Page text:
Will we  build together in the Spirit of Christ a community of Perfect Love, a Field Hospital Church bringing healing and safe space to the hurting? a Sacrificial Church of the Poor, for the Poor? Will we be the Prophetic Word of Perfect Love that is Good News to the Poor, the outcast, the ‘stranger among us’, bringing to birth in our world a perpetual Jubilee of Freedom, Justice, Forgiveness, New Beginnings.  Will we echo in our lives this Word from the Cross – ‘It is accomplished’ – Love is Perfected! 

[4] And how can we become the echo this Perfected love to our world? By doing and being as Jesus does and is: ‘Abba, Father, into your hands I commit my Spirit!’ (Luke 23: 46). This very last Word of Jesus sums up, ‘recapitulates’ his whole life in his humanity and His eternal Being in the Divine Trinity – all that was, is and will be forever is Love abandoned into the Father’s hand and Will. He holds nothing back for Himself, all that he is, is gift received from Abba, Father, and gift returned to Abba, Father. Jesus is the Flesh of Divine Gift, total Other centred-ness. Nothing else matters, nothing else is of importance – just being Gift to the Other, to God, to Us, to God in us, to us in God. His words, ‘All I have is yours and all you have is mine and in them I am glorified’ (John 17: 10) are now fulfilled. His entire ‘High Priestly’ prayer that concludes the Last Supper in John ch 17 expresses His self-consecration to the Father’s will and His sacrifice that equally consecrates us – this is achieved in Jesus self-abandonment. In that Abandonment is the Perfection of Love, in that Abandonment is a new explosion of the Holy Spirit – this time recreating the face of the Earth – through us who are now the Body of Christ, the Christ of the contemporary 21st century world.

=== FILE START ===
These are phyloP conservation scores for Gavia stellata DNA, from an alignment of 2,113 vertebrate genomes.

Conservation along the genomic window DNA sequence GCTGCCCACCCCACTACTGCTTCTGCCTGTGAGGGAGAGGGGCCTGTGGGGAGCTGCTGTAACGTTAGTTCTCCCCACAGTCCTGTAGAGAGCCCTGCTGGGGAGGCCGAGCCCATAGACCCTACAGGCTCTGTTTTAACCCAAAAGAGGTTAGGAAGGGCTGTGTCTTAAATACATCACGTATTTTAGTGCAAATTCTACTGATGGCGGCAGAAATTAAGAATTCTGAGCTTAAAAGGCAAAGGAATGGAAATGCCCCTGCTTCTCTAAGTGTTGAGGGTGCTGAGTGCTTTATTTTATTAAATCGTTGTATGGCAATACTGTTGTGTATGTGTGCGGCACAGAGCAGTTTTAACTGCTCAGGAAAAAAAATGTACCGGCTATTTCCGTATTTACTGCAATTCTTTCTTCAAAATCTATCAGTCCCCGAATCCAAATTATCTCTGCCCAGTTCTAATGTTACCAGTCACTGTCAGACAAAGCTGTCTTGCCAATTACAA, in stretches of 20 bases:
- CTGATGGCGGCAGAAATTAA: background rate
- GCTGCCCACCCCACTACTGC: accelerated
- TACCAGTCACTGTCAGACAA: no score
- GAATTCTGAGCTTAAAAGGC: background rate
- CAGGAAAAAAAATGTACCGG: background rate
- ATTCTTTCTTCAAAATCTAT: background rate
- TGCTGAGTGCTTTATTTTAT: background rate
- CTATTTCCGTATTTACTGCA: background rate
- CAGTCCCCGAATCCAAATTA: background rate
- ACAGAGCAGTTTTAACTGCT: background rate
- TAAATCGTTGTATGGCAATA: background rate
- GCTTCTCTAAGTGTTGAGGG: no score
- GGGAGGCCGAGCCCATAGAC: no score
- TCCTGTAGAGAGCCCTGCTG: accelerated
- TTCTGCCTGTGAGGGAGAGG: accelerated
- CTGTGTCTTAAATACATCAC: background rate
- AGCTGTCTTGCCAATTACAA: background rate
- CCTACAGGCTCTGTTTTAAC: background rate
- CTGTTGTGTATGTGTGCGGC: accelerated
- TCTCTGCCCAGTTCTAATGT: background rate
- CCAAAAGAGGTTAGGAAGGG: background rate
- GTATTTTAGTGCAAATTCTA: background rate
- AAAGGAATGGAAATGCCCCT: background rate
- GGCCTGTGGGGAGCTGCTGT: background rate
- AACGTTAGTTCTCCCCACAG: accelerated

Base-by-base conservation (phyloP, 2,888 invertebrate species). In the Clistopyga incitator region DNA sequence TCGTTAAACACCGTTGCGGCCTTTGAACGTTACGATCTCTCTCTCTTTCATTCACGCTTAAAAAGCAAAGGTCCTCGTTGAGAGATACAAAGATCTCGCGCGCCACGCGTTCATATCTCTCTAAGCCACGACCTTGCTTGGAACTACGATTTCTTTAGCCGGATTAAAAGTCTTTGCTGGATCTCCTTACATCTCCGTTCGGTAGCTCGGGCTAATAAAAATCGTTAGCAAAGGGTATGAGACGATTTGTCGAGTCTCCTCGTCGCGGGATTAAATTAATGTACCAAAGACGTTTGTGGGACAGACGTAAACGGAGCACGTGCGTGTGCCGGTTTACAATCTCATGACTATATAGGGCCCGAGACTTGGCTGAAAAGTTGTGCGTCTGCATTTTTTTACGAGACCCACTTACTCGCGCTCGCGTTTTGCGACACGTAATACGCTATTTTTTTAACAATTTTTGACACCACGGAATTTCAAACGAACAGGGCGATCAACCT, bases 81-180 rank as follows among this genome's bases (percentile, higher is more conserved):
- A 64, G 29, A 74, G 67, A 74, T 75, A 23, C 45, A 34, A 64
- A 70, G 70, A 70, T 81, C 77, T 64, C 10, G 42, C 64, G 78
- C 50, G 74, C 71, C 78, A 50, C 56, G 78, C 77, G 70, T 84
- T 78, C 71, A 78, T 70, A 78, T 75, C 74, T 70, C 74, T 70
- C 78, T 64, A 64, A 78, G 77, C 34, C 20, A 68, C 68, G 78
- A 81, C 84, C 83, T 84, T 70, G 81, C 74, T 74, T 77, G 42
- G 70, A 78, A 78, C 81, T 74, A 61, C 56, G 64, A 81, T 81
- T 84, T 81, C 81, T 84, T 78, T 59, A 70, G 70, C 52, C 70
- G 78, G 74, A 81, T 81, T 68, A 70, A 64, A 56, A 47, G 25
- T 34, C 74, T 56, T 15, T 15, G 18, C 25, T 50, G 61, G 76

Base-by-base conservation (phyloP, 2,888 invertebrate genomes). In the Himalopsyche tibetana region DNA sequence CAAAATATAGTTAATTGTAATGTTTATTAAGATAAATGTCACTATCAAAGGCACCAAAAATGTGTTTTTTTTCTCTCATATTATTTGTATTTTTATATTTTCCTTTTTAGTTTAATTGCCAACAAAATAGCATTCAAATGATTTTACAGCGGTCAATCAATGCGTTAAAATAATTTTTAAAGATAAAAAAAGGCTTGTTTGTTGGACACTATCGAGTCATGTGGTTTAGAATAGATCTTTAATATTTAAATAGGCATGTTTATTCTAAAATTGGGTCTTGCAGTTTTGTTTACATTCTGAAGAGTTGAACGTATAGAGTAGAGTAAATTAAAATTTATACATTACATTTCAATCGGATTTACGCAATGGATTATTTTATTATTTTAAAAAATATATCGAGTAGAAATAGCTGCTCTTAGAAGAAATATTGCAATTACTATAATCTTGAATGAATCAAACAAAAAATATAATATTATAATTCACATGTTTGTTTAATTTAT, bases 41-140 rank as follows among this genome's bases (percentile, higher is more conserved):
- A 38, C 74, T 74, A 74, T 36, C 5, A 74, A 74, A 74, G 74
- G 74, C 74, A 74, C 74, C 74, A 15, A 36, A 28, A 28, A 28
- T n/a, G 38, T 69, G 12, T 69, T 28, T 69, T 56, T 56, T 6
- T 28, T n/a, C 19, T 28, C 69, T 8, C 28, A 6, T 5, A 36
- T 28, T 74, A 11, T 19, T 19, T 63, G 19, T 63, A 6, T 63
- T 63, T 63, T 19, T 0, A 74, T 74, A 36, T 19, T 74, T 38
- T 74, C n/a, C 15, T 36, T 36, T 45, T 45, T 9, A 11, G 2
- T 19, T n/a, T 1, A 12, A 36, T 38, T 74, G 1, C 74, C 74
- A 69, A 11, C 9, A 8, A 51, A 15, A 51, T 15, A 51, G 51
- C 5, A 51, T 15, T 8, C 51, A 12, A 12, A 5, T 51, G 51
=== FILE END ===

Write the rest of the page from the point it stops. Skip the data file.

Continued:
[5] Our journey in holiness and authentic humanity is a journey to our Abandonment into Abba, our Father’s,  hands with a love and a trust beyond all measure! It is living out our Baptism – the Baptismal commitment we make afresh at our Easter Liturgy. If we have already died in Christ and already risen in Him in our baptism then we need not fear for already we are dwelling in the eternal Life and Love of our God. We are safe in our home in the heart of God, just as God is at home in our heart. As St John Henry Newman says ‘heart speaks to heart’. Being so utterly and infinitely beloved of God we are free to give ourselves (like Mary did at the Annunciation and everyday that followed) to whatever is asked of us, whatever happens to us, because ‘nothing can separate us from the love of God made visible in Christ Jesus’ (Roman 8: 38-39). 

Father, I abandon myself into Your Hands.
Do with me what You will, For whatever You do, I thank you.
I am ready for all, I accept all,
Let only Your will be done in me
And I ask nothing else my Lord.
Into Your hands, I commit my spirit,
I give you myself, O Lord, with all the love of my heart,
For I love You, my God, And so need to give,
to surrender myself Into Your hands
With a love and a trust beyond all measure,
… because You are Abba! my Father!

[adapted prayer of Bl Charles de Foucauld)